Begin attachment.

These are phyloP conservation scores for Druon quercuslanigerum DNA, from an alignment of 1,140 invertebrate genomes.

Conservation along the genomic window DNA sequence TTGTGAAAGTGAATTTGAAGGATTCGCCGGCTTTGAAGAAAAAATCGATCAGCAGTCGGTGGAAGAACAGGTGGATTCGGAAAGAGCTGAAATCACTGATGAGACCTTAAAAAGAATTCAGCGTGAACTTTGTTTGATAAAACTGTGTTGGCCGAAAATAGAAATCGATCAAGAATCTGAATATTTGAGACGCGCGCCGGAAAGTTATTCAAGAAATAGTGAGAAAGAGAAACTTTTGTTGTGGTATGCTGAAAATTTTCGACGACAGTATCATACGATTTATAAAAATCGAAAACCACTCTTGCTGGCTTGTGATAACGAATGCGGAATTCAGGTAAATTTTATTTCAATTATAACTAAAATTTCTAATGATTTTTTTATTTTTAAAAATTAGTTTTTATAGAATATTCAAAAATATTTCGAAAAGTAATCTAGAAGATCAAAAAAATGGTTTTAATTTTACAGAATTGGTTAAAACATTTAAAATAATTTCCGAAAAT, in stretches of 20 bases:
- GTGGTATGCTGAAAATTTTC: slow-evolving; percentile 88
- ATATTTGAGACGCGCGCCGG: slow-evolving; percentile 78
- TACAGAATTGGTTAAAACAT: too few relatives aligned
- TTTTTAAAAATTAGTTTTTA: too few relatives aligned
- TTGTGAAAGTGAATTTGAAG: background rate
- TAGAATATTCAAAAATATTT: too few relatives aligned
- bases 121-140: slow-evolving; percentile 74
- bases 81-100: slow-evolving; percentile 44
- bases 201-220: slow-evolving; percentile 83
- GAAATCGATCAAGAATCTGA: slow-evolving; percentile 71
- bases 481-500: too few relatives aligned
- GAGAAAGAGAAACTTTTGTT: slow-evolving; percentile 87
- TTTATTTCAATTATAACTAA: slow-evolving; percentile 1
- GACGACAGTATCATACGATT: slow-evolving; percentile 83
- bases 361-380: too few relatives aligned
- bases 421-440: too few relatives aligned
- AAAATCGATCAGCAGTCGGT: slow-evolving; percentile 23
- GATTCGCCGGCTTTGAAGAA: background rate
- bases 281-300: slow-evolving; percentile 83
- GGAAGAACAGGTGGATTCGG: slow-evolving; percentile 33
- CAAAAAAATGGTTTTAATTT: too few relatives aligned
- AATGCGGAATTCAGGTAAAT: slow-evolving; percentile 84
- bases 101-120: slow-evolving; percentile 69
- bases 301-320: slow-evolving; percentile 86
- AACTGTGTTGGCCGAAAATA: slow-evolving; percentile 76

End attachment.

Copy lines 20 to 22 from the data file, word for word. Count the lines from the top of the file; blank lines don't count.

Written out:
- GATTCGCCGGCTTTGAAGAA: background rate
- bases 281-300: slow-evolving; percentile 83
- GGAAGAACAGGTGGATTCGG: slow-evolving; percentile 33